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In the end, Willie and Marcus are caught in the act during their final robbery, immediately after Marcus turns on Willie and threatens to shoot him for being too stupid and drunk to care about his work any longer. Marcus had also murdered Bernie Mac’s character, which was a subplot (also involving Ritter’s character trying to find something in Willie’s background that would have served as grounds for dismissal) that didn’t really go anywhere. It was during these final moments (actually about the last 15-20 minutes or so) that the film ran out of gas. The premise was so rich with comic possibilities and the early scenes so refreshingly indecent that it simply could not sustain itself. Hell, I would have been content to watch Willie hassle children and beat up reindeer for 90 minutes. Also, things seem to work out for Willie, as he lands in the hospital after being shot by the police and the subsequent publicity about an unarmed Santa being gunned down while delivering toys to a fatherless child helps him avoid prison. This is a compromise of sorts, because Willie seems to have “turned a corner” (a phrase he relates to Marcus after pummeling the bully) and just might change his slovenly ways. And that simply will not do. We need more Willies in American cinema; defiant, vicious, and iconoclastic until the bitter end. There’s no better antidote to the spirit of the season than a little old-fashioned depravity.

 

**UPDATE, October 2006: I hereby retract anything and everything negative I had to say about this movie, and declare for all to hear that it is now among my personal favorites. I love its cruelty, savagery, mean-spiritedness, and unending bitterness. I must have been drunk, stoned, and/or temporarily retarded to suggest that there was anything wrong with it. Thank you for your understanding.

The movie was so good, Goat was compelled chime in as well.

Bad Santa is a courageous effort and the Holy Grail of all Anti-Christmas movies. In this review, I’m not going to concentrate on the plot that much, so if you haven’t seen this dark comedy, please rent, buy or stream for a wonderful, uplifting experience. All I can say is that this movie is irreverent and convulsively hilarious.

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The character development in this movie is nothing short of amazing. No other actor in any universe could have pulled off this role so well and taking the part would have been career suicide for most. Billy Bob Thornton embraced and absorbed the character of Willie T. Stokes as second nature. Willie is a hopelessly depressed, suicidal, profane and a deeply misanthropic alcoholic shell of a human being, and that is Willie on his good days. Willie makes nihilists look like chirpy optimists as he cares about nothing in life, except for an endless stream of cigarettes, alcohol and broad-beamed women. There is total disdain for anything and everyone, especially himself, as Willie has no compunction about punching out one of Santa’s reindeer or an adolescent skate-boarding bully.

There are so many scenes that showcase Willie’s anti-social and vulgar disregard for all decency, but the scene in the bathroom with the turkey leg characterizes his world view all by itself. This department store, safe-cracking Santa, who affectionately refers to the product-whoring “little shits” who sit on his lap, is not even the darkest and most sinister character in this movie. That distinction belongs to his partner in crime, Marcus.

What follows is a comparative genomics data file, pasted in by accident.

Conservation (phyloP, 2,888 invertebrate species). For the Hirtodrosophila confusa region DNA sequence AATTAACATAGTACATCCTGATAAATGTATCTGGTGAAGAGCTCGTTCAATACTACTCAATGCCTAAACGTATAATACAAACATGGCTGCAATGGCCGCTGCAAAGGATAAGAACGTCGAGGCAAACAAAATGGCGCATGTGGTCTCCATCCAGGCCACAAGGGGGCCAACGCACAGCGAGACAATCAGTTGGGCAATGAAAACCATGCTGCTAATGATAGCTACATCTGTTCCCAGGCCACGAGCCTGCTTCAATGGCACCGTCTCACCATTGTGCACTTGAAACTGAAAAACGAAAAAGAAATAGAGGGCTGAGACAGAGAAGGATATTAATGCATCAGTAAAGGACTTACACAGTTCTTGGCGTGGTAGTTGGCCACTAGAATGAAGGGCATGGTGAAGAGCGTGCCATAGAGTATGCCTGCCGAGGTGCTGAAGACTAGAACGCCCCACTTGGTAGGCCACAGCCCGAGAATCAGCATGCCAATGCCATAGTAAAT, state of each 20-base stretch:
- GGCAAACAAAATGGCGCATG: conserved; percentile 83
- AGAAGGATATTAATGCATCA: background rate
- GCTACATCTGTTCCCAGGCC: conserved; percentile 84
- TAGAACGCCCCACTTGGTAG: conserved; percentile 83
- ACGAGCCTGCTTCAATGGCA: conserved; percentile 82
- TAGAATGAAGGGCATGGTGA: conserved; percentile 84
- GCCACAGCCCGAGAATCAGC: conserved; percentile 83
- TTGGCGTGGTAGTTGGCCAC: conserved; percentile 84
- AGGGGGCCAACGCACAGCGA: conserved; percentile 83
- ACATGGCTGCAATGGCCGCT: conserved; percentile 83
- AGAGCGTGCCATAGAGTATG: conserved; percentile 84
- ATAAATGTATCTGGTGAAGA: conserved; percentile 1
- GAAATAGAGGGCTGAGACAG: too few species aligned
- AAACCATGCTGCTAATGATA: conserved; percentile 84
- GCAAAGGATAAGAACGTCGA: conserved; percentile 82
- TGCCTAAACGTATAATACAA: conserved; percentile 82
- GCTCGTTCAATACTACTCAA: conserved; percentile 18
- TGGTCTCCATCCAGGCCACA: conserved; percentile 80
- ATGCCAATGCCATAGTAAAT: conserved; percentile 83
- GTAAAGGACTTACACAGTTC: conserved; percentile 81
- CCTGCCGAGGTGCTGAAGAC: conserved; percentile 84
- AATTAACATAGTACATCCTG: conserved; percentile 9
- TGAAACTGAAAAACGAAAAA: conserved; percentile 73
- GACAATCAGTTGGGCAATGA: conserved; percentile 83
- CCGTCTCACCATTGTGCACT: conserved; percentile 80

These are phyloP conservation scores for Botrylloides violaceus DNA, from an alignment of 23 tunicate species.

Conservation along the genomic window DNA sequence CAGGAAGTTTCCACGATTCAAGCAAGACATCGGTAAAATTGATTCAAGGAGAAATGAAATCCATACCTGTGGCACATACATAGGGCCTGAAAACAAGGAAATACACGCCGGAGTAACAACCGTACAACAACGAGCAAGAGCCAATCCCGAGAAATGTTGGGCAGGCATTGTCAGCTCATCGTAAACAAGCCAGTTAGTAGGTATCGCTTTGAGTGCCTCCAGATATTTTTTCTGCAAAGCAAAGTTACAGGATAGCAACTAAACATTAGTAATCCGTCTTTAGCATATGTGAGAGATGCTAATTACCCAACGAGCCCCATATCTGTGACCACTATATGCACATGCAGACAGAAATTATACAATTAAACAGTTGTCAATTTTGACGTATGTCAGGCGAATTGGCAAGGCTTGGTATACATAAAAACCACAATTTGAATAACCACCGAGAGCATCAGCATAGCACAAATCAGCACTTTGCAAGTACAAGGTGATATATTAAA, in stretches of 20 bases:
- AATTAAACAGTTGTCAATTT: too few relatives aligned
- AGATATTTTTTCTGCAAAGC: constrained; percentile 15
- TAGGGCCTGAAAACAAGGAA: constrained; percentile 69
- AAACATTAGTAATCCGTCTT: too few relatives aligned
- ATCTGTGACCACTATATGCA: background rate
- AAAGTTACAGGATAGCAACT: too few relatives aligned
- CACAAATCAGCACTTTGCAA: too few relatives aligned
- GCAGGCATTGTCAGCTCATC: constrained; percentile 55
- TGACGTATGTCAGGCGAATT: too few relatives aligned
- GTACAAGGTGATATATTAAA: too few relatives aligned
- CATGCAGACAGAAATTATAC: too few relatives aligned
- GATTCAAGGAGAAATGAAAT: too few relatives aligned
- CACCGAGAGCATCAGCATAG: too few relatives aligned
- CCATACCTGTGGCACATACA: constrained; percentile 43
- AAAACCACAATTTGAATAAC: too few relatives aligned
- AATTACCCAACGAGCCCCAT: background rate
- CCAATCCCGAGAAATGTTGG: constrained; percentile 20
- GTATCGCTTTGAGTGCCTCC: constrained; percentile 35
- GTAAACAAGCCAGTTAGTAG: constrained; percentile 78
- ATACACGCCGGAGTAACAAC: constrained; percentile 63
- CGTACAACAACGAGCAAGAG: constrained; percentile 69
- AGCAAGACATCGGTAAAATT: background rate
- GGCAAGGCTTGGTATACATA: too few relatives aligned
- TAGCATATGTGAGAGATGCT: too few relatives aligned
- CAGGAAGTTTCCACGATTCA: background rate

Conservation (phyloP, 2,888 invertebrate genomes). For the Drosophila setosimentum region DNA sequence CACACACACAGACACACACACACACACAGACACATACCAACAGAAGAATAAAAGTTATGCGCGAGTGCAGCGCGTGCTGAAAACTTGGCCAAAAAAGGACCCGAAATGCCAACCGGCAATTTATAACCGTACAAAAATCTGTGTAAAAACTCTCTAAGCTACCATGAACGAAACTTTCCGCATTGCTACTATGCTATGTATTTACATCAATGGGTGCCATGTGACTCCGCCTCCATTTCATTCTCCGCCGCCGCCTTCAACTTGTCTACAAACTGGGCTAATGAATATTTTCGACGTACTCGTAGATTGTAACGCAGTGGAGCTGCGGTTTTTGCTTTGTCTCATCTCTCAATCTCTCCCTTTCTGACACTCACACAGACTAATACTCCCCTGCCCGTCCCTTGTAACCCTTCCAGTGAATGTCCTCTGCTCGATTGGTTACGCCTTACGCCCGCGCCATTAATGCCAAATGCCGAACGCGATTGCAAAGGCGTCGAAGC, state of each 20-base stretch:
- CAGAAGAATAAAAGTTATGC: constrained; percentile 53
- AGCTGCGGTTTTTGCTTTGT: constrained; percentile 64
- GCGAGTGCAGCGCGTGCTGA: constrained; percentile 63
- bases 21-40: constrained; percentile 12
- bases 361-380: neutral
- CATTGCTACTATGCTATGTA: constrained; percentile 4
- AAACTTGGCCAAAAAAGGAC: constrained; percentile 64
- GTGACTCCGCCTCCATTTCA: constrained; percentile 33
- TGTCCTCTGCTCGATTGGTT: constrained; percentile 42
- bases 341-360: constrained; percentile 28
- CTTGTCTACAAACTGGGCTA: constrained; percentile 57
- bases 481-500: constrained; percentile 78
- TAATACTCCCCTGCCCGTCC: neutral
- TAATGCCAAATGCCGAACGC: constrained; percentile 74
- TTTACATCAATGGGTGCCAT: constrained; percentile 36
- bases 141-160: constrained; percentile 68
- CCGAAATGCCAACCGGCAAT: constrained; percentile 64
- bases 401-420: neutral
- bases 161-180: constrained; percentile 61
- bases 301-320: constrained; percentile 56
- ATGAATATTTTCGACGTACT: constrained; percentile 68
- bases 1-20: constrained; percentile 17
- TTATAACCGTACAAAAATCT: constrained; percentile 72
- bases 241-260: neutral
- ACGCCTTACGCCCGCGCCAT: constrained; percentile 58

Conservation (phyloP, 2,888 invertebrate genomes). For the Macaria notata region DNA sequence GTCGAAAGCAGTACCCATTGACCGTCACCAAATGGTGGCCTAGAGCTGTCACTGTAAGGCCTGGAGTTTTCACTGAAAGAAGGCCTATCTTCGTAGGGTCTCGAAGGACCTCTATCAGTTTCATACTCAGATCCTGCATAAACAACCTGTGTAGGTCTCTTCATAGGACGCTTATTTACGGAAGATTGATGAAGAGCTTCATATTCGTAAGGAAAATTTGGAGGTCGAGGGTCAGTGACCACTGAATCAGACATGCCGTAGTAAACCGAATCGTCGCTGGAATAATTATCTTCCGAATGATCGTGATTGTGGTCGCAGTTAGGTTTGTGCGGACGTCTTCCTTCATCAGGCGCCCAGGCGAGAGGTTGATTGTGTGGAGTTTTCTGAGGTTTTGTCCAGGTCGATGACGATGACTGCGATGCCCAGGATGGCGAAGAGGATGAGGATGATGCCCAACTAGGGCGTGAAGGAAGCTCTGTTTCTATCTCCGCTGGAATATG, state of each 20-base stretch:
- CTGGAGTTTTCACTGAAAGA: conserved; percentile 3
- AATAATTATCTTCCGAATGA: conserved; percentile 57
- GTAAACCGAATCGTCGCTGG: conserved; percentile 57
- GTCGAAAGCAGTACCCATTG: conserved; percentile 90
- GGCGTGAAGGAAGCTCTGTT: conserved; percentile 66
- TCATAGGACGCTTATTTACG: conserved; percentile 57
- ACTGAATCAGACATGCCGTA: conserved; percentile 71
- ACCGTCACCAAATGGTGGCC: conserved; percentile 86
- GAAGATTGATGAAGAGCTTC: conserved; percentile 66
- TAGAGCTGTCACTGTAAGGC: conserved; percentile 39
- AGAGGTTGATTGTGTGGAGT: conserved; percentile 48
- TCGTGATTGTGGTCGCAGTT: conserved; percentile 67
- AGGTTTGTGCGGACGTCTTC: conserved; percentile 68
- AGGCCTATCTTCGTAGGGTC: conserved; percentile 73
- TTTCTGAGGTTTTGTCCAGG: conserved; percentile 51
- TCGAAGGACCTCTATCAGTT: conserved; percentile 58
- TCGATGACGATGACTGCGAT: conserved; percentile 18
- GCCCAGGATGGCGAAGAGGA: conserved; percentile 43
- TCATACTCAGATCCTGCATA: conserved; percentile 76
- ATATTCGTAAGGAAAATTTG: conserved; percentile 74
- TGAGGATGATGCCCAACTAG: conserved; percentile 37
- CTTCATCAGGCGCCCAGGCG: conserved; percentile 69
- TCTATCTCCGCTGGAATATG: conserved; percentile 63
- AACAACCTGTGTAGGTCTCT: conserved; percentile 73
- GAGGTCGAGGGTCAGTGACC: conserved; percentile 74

Marcus, played by Tony Cox, enhances the resume of this tandem of thieves, being a midget, and a Black midget to boot. Don’t let his stature or exterior demeanor fool you, Marcus is a ruthless and cold-blooded murderer and the scathing indictments that he hurls towards the unrepentant Willie could peel the very essence away from a normal human being. Taking no prisoners, he verbally eviscerates the much larger store security chief, played by the late Bernie Mac. In a vulgar, insult-laden torrent of vitriol and sexual innuendos, he demolishes Gin, who had referred to him as “thigh-high”.

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The supporting cast is superb and I will briefly touch on some of the highlights. The body language and the facial expressions of John Ritter, who played the floor manager of the department store, are alone worth the price of the DVD, as he displays his obvious consternation when discussing sexual matters. Brett Kelley played “The Kid,” Thurman Merman, who was a snot-nosed bully magnet and Santa stalker that gave all the appearances of being an incubating serial killer. Cloris Leachman, the cadaver-like guardian of The Kid, was a sammich making machine, and the scene where she appears to be near death is absolutely hilarious. The only “normal” character in the movie was Sue, played by Lauren Scott, that is if you consider “normal” to be an overly cute barmaid with a Santa fetish who picks up and fornicates loudly with Willie in the front seat of a stolen car. Yes, it’s just that kind of Family Values type of movie, and I loved it.

I’ll leave most of the spoilers alone, and the plot did become a little pedestrian at the end with the annoying attempt at redemption for Willie, but no mind, Bad Santa is Christmas Classic. If you take Christmas very seriously, this movie is probably not for you. For those who view nothing as sacred, this movie is an exquisitely delicious tour-de-force of a no holds barred Christmas movie.

 

About Matt

Matt is the site’s Longest Serving Critic and chief misanthrope. He divides his time between classics of cinema and the most ridiculous movies he can find on Redbox.